I knew that Successful Thinkers was not just mixers. It’s the foundation for what the real dream is for Successful Thinkers. I remember watching American Idol that year and I was watching it and I said, “You know what, this is what Successful Thinkers is.” It’s the American Idol for the entrepreneur because there is no other platform in the world where somebody could fall into, I mean you can’t accidentally fall into it but fall into a position where they could actually have an audience and my goal is to have an audience not just at the mixer level because we have speakers at every one of our mixers and most of our mixers are actually weekly. They’re every week which is just mind boggling that people just, they keep coming and bringing new guests. It’s just nuts. It’s nuts.

 

But anyway, someone who may not have had the opportunity to have an audience to teach on whatever they’re an expert on, not their business, not pitch their business but teach on something that could influence people in a positive way whether it’s for business or personal development. So that’s the first level. The second level would begin to have audiences of maybe four to five hundred people to a thousand where we come together with some people who have done significant things where they have an opportunity to share the same stage and get recognition because they have been paying it forward with Successful Thinkers and then the next level would be where we start to fill up coliseums.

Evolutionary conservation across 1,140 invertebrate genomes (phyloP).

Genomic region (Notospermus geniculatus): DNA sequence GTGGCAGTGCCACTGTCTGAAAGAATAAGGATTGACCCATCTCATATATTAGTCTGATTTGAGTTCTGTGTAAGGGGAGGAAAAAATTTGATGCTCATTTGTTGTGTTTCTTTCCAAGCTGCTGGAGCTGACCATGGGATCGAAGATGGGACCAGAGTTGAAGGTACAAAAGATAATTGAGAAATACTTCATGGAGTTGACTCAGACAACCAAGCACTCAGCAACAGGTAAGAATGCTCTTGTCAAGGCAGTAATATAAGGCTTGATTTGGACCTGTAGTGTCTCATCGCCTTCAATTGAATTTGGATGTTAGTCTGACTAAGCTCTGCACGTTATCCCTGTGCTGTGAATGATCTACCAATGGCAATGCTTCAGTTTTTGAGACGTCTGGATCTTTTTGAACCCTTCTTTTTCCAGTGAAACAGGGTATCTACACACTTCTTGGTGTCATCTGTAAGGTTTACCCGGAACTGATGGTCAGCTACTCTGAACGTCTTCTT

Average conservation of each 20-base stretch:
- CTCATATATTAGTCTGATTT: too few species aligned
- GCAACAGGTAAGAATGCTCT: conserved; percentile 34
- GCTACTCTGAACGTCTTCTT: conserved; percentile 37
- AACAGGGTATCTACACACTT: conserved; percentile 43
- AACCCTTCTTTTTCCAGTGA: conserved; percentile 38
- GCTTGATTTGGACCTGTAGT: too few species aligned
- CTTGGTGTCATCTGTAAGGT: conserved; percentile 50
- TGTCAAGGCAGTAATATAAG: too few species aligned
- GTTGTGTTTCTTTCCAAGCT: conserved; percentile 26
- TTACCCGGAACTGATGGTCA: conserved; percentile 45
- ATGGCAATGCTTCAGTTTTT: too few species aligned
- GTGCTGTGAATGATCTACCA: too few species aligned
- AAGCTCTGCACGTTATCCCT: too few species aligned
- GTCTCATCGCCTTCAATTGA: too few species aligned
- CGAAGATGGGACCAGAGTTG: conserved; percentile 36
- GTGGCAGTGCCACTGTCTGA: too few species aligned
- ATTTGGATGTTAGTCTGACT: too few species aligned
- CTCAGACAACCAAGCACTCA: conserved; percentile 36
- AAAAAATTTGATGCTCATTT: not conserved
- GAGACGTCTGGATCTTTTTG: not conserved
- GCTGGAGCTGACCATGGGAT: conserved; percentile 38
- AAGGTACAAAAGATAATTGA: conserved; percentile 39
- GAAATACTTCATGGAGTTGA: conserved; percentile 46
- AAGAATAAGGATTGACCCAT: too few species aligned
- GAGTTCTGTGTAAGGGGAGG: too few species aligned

That is in the works and then the next level would be to create the bridge from the U.S. to other countries and other countries back to the U.S. I like as Robert Boone even says. He says, “You know, it’s like the Autobahn. We can become the Autobahn for our import/export.” Obama talked about exporting product out of this country. We used to be number one. Now we’re number three in the world. There’s a lot of countries out there that can reduce the cost through labor to manufacture products and services, technology but the truth of the matter is that we have brilliant minds that live in this country.

 

We have the ability to create things and build things that the rest of the world wants. Europe is probably the most expensive place to manufacture and people still buy from Europe. So it’s really how well we can create something and sell it all at the same time and we can increase our exportation out of this country. I believe that Successful Thinkers could be extremely instrumental in creating a worldwide link to exporting as well as importing. There’s so many things, if I sat you down, you would just freak out where we’re going, the strategies that we have in place. We will become the hub for the world from every level of business you can imagine.

 

JT: That’s unimaginable. That’s great. Well, okay. So you talk about this amazingly huge dream that’s really inspiring. How are you guys making money off of it? I know you have to live. What’s the business model of Successful Thinkers?

 

JB: The business model is not to take away from what anybody is doing. So we have a whole strategy behind it. I don’t really reveal all the steps to that because it’s in our business plan and until we get our investment dollars, I’m keeping some of those things close to my chest. But the bottom line is I’ve done this multiple times and what I do is always free so it’s good. We will have things that make sense of business that will help business owners and we’ll have a university obviously. We’ll have other things that make sense but it’s funny because people just sit there and scratch their head.